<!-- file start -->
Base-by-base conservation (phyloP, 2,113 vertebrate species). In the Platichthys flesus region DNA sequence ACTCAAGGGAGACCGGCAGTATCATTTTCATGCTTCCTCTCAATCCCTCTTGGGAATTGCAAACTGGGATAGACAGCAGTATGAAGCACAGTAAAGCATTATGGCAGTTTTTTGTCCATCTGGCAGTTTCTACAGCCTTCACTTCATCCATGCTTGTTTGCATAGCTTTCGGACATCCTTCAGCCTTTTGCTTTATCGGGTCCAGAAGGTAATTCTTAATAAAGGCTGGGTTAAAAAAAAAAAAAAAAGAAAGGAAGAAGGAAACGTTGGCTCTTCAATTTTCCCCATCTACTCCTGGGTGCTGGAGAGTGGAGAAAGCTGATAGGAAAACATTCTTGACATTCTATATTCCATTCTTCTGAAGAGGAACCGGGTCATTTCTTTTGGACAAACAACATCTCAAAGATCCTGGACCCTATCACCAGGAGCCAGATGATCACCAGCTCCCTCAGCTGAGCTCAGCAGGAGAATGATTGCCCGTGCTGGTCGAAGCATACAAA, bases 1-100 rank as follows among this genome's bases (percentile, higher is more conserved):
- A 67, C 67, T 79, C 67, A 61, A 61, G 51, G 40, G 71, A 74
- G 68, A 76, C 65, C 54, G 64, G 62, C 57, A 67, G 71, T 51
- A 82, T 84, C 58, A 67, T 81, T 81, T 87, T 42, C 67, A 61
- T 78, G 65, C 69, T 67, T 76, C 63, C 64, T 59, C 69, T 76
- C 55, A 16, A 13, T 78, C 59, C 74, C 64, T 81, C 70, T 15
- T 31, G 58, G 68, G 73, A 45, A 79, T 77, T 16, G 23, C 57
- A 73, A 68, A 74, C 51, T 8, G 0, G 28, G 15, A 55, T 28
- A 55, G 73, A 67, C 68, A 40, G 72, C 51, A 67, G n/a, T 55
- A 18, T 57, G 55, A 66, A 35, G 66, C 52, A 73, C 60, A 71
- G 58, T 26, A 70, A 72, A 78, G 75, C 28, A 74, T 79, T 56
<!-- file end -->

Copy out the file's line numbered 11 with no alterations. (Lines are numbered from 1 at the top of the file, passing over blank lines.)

- G 58, T 26, A 70, A 72, A 78, G 75, C 28, A 74, T 79, T 56